“Pain Don’t Hurt” – Huh?

Tuesday, May 28th, 2013

Road House Patrick SwayzeThe beautiful doctor, Elizabeth “Doc” Clay offered to give Dalton a local anesthetic before stitching up the knife wound from his scuffle at the Double Deuce. He refused it.

She asked, “Do you enjoy pain?”

Pain don’t hurt.” he replied.

To which she responded, “Are you a freaking moron?!”

Oh, wait, that’s what I shout at the TV every time I watch the movie, Road House, whenever it plays on TNT.

She merely stated that most of her patients would disagree with that.

You know what bothers me about that line (admittedly, from one of my all-time favorite movies)? It’s not just that it’s corny. And, it’s not that he somehow manages to sound cool when he says it. No, what really bothers me is that it simply DOESN’T MAKE SENSE!

Of course, pain hurts. By the very definition of the word, “pain”…it hurts. As a “word guy” those things grate on me. (A First-world problem, to be sure.)

Now, had he said, “I have a really high tolerance for pain” that would make more sense. Or even, “my Zen-like-yet-sarcastic-and-macho persona” prefers the tinge of pain to an anesthetic” would be acceptable.

But…”pain don’t hurt”?

Those type of lines can cause “gag-anitis.” Of course, we all know I’m just thinking way too much.

I’m sorry.

Oh, wait…”love means never having to say you’re sorry.” Huh? {Gag}

Forget it. This is so not a big deal. Carry on; enjoy the show.

But, don’t even THINK about “putting baby in a corner.” {Gag…Groan}

They Can Be Learned

Wednesday, May 2nd, 2012

While tact is mainly a skill it is also an attitude.

While empathy is mainly an attitude it is also a skill.

Fortunately, both can be learned.

Bob, I Think She Just Needs To Be Listened To

Wednesday, April 11th, 2012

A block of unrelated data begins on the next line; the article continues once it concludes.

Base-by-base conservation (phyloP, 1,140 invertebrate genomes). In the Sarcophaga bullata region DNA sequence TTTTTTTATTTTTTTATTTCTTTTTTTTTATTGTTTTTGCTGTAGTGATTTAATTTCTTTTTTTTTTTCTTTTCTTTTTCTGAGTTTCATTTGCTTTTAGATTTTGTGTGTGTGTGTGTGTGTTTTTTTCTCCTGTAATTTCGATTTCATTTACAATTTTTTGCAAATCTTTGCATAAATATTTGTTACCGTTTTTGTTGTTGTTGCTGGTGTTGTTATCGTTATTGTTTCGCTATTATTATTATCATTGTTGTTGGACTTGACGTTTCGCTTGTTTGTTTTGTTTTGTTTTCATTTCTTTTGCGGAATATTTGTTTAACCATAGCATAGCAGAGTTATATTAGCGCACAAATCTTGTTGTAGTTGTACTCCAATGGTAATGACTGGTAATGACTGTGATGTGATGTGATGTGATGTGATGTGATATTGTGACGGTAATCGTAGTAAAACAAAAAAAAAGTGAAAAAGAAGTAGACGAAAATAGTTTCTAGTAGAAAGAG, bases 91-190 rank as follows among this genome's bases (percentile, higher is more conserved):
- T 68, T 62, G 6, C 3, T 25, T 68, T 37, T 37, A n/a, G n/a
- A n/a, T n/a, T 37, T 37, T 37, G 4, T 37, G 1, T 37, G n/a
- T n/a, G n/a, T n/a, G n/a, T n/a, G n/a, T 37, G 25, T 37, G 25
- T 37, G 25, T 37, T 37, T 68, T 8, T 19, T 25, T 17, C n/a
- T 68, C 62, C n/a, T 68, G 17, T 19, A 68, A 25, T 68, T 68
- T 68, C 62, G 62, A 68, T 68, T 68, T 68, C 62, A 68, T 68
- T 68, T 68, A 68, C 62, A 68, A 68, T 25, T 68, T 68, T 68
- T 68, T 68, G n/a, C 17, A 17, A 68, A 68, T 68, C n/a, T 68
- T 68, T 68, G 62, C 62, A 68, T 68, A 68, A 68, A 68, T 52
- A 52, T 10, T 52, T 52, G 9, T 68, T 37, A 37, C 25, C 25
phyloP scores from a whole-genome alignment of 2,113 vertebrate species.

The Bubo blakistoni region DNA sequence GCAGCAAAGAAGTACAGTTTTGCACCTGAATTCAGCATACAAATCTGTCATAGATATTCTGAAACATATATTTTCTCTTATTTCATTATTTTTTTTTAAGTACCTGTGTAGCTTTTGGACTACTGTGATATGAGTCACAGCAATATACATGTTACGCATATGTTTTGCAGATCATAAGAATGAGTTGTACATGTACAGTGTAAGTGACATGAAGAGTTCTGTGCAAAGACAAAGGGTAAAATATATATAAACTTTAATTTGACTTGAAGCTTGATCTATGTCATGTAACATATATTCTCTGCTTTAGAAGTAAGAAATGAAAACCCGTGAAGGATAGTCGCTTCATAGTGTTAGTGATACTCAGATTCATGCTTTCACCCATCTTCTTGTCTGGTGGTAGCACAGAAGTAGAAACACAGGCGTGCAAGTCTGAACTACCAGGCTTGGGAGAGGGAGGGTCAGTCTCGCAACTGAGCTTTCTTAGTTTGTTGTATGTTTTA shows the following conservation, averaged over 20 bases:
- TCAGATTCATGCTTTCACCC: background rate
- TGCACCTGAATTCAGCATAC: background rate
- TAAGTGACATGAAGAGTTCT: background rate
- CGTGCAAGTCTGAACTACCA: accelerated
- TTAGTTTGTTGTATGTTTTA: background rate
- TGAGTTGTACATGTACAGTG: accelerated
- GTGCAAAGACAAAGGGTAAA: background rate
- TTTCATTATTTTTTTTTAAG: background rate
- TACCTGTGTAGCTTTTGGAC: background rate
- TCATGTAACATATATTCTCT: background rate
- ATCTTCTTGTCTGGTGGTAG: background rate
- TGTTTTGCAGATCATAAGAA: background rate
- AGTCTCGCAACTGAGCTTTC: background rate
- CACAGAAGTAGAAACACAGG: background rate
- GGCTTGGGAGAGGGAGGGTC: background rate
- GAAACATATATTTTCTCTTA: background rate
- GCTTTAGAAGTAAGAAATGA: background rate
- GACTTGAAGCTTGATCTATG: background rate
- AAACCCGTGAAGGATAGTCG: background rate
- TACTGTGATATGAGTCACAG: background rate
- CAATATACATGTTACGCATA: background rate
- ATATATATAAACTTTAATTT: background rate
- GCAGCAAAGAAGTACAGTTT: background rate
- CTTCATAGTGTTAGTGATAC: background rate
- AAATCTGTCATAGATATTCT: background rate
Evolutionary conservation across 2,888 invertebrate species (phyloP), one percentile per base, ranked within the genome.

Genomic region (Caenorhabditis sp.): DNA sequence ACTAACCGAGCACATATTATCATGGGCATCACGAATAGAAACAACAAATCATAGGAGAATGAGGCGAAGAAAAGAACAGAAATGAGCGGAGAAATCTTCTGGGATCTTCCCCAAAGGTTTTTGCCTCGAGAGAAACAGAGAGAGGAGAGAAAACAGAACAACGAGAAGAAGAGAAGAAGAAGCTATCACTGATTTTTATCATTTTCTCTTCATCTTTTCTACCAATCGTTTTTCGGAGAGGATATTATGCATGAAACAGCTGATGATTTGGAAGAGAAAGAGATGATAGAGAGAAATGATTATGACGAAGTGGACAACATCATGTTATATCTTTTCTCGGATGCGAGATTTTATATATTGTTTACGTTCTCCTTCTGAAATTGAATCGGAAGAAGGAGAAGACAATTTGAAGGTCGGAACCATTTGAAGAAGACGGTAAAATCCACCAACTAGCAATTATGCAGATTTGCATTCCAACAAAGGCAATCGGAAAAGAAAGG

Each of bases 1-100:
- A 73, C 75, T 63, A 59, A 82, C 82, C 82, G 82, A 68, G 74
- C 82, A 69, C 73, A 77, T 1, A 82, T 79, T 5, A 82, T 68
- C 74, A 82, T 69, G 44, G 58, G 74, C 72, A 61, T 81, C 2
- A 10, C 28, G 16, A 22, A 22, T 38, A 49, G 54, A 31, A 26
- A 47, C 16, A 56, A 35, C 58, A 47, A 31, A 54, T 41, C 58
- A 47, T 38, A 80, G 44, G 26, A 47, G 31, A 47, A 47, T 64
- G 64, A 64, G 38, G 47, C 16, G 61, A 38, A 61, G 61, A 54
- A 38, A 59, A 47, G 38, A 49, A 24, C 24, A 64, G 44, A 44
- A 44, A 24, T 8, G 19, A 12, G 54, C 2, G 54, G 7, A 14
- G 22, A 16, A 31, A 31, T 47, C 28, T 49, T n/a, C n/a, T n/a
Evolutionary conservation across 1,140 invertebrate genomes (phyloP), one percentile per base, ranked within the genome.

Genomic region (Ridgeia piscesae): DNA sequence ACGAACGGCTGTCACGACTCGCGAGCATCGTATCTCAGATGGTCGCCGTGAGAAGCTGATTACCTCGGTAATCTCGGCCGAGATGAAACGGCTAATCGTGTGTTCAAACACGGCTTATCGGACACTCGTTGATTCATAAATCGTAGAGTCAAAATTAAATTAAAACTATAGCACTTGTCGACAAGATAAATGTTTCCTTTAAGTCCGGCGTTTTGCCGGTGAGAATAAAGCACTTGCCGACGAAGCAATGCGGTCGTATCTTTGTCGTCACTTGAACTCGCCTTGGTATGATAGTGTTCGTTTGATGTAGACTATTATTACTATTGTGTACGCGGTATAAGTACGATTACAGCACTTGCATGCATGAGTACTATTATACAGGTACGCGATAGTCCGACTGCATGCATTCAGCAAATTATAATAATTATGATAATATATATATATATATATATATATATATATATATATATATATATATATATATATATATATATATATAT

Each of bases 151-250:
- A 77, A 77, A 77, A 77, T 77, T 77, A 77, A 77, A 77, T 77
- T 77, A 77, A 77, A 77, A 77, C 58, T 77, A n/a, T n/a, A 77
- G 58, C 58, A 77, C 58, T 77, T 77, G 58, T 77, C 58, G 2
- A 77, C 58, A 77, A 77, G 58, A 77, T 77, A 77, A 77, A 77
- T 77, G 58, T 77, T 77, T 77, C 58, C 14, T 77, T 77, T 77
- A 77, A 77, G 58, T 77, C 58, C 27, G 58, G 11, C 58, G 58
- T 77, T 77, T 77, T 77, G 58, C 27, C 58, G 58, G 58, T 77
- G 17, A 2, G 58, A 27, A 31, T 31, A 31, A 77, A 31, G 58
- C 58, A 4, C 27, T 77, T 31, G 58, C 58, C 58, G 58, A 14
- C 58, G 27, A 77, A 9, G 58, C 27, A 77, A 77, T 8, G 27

In a recent post we looked at the importance of listening. Just listening; not problem-solving.

While there are times that proactively helping someone solve a problem is very legitimate, paradoxically, not trying to solve a problem is often the best way to have it solved. By simply listening (allowing the other person to be heard) the problem often simply dissolves. Or, just as well, the person solves the problem themselves, which empowers them and helps build another leader.

As mentioned, I’ve had to work very hard at improving myself in this area. When someone comes to me with a problem, I still have to fight my inclination to go into fixing-mode and, instead, just listen. Writing the previous post reminded me of a recent situation in that regard.

On a speaking trip there was a logistical mix-up in one city that caused some distress for the person who planned the meeting, as well as for me. It was really nothing more than a miscommunication but it caused some negative feelings for the meeting planner, and she wanted to speak with Kathy and me personally in order to bring some closure to it.

We did a three-way conference call and she began to relate the story from her point of view. Knowing that some information had been related to her by our mutual client and desiring to put her mind at ease, I began to explain what had happened. Naturally, I did this feeling that — by telling her this — she’d feel better, realizing I understood she was not at fault.

Suddenly, I noticed my Skype Instant Message pop up with a message from Kathy. It simply said:

“Bob, I think she really just needs to be listened to right now. :-)”

Point taken. Kathy was right. She simply needed to be heard. She had been frustrated by feeling that her actions had been misunderstood and simply needed us to listen. Satisfied that was now the case, all was fine.

Meanwhile, I still have a ways to go in the “listening…really just listening” department. :-)